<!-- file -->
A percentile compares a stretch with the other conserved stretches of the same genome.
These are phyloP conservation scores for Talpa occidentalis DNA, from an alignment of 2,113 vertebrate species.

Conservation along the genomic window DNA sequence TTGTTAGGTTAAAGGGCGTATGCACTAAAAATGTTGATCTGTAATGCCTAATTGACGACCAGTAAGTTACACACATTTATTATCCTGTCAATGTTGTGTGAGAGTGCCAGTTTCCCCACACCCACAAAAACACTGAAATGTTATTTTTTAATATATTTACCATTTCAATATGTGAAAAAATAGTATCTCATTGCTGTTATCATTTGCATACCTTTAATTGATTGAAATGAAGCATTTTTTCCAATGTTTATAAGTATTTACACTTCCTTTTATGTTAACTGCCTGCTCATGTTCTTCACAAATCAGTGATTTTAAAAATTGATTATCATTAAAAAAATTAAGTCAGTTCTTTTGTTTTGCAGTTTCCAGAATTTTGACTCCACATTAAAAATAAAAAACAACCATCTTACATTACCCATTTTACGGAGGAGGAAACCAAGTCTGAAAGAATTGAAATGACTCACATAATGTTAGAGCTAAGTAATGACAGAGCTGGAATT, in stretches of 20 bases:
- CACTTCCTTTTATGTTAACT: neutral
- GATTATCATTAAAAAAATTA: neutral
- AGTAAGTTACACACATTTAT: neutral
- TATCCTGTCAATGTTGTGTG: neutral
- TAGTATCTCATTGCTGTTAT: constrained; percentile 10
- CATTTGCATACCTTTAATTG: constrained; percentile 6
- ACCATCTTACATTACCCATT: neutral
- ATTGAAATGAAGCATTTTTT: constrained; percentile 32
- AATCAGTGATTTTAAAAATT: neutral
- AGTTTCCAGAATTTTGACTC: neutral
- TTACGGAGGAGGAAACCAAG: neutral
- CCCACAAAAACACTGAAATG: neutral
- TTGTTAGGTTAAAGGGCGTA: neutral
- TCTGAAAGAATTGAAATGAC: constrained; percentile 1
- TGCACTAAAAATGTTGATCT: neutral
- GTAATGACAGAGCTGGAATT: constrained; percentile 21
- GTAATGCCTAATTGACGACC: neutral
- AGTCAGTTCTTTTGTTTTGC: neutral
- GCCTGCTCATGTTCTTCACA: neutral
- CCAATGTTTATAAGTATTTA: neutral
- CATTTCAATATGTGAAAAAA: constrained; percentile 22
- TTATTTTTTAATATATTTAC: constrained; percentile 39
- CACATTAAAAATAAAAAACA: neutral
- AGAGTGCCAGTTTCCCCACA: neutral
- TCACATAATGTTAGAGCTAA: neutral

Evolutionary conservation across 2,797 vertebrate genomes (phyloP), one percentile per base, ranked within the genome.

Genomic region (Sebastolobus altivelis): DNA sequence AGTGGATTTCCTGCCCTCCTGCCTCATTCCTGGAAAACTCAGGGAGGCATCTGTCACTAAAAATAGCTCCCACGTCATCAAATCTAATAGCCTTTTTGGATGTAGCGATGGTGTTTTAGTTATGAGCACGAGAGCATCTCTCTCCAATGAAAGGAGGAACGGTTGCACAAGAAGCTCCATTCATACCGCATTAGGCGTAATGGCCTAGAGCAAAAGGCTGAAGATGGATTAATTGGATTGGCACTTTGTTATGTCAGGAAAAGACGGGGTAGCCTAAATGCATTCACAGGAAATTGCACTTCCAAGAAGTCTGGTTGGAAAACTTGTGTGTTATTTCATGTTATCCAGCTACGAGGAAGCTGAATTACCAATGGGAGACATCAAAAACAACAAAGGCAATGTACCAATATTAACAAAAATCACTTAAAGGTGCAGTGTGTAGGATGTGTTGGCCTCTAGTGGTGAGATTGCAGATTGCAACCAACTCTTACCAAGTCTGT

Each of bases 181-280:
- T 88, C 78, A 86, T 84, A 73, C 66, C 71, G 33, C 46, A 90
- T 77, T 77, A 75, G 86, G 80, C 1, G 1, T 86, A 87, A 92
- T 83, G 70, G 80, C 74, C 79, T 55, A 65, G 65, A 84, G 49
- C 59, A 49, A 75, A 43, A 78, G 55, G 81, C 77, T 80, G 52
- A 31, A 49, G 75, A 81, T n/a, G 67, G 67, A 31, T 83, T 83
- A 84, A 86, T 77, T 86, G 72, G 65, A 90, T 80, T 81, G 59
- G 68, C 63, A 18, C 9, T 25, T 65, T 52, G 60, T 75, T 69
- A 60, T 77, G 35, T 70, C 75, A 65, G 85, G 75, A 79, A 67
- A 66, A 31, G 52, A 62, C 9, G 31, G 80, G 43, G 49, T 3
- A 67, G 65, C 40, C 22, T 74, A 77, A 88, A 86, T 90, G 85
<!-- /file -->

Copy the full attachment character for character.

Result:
A percentile compares a stretch with the other conserved stretches of the same genome.
These are phyloP conservation scores for Talpa occidentalis DNA, from an alignment of 2,113 vertebrate species.

Conservation along the genomic window DNA sequence TTGTTAGGTTAAAGGGCGTATGCACTAAAAATGTTGATCTGTAATGCCTAATTGACGACCAGTAAGTTACACACATTTATTATCCTGTCAATGTTGTGTGAGAGTGCCAGTTTCCCCACACCCACAAAAACACTGAAATGTTATTTTTTAATATATTTACCATTTCAATATGTGAAAAAATAGTATCTCATTGCTGTTATCATTTGCATACCTTTAATTGATTGAAATGAAGCATTTTTTCCAATGTTTATAAGTATTTACACTTCCTTTTATGTTAACTGCCTGCTCATGTTCTTCACAAATCAGTGATTTTAAAAATTGATTATCATTAAAAAAATTAAGTCAGTTCTTTTGTTTTGCAGTTTCCAGAATTTTGACTCCACATTAAAAATAAAAAACAACCATCTTACATTACCCATTTTACGGAGGAGGAAACCAAGTCTGAAAGAATTGAAATGACTCACATAATGTTAGAGCTAAGTAATGACAGAGCTGGAATT, in stretches of 20 bases:
- CACTTCCTTTTATGTTAACT: neutral
- GATTATCATTAAAAAAATTA: neutral
- AGTAAGTTACACACATTTAT: neutral
- TATCCTGTCAATGTTGTGTG: neutral
- TAGTATCTCATTGCTGTTAT: constrained; percentile 10
- CATTTGCATACCTTTAATTG: constrained; percentile 6
- ACCATCTTACATTACCCATT: neutral
- ATTGAAATGAAGCATTTTTT: constrained; percentile 32
- AATCAGTGATTTTAAAAATT: neutral
- AGTTTCCAGAATTTTGACTC: neutral
- TTACGGAGGAGGAAACCAAG: neutral
- CCCACAAAAACACTGAAATG: neutral
- TTGTTAGGTTAAAGGGCGTA: neutral
- TCTGAAAGAATTGAAATGAC: constrained; percentile 1
- TGCACTAAAAATGTTGATCT: neutral
- GTAATGACAGAGCTGGAATT: constrained; percentile 21
- GTAATGCCTAATTGACGACC: neutral
- AGTCAGTTCTTTTGTTTTGC: neutral
- GCCTGCTCATGTTCTTCACA: neutral
- CCAATGTTTATAAGTATTTA: neutral
- CATTTCAATATGTGAAAAAA: constrained; percentile 22
- TTATTTTTTAATATATTTAC: constrained; percentile 39
- CACATTAAAAATAAAAAACA: neutral
- AGAGTGCCAGTTTCCCCACA: neutral
- TCACATAATGTTAGAGCTAA: neutral

Evolutionary conservation across 2,797 vertebrate genomes (phyloP), one percentile per base, ranked within the genome.

Genomic region (Sebastolobus altivelis): DNA sequence AGTGGATTTCCTGCCCTCCTGCCTCATTCCTGGAAAACTCAGGGAGGCATCTGTCACTAAAAATAGCTCCCACGTCATCAAATCTAATAGCCTTTTTGGATGTAGCGATGGTGTTTTAGTTATGAGCACGAGAGCATCTCTCTCCAATGAAAGGAGGAACGGTTGCACAAGAAGCTCCATTCATACCGCATTAGGCGTAATGGCCTAGAGCAAAAGGCTGAAGATGGATTAATTGGATTGGCACTTTGTTATGTCAGGAAAAGACGGGGTAGCCTAAATGCATTCACAGGAAATTGCACTTCCAAGAAGTCTGGTTGGAAAACTTGTGTGTTATTTCATGTTATCCAGCTACGAGGAAGCTGAATTACCAATGGGAGACATCAAAAACAACAAAGGCAATGTACCAATATTAACAAAAATCACTTAAAGGTGCAGTGTGTAGGATGTGTTGGCCTCTAGTGGTGAGATTGCAGATTGCAACCAACTCTTACCAAGTCTGT

Each of bases 181-280:
- T 88, C 78, A 86, T 84, A 73, C 66, C 71, G 33, C 46, A 90
- T 77, T 77, A 75, G 86, G 80, C 1, G 1, T 86, A 87, A 92
- T 83, G 70, G 80, C 74, C 79, T 55, A 65, G 65, A 84, G 49
- C 59, A 49, A 75, A 43, A 78, G 55, G 81, C 77, T 80, G 52
- A 31, A 49, G 75, A 81, T n/a, G 67, G 67, A 31, T 83, T 83
- A 84, A 86, T 77, T 86, G 72, G 65, A 90, T 80, T 81, G 59
- G 68, C 63, A 18, C 9, T 25, T 65, T 52, G 60, T 75, T 69
- A 60, T 77, G 35, T 70, C 75, A 65, G 85, G 75, A 79, A 67
- A 66, A 31, G 52, A 62, C 9, G 31, G 80, G 43, G 49, T 3
- A 67, G 65, C 40, C 22, T 74, A 77, A 88, A 86, T 90, G 85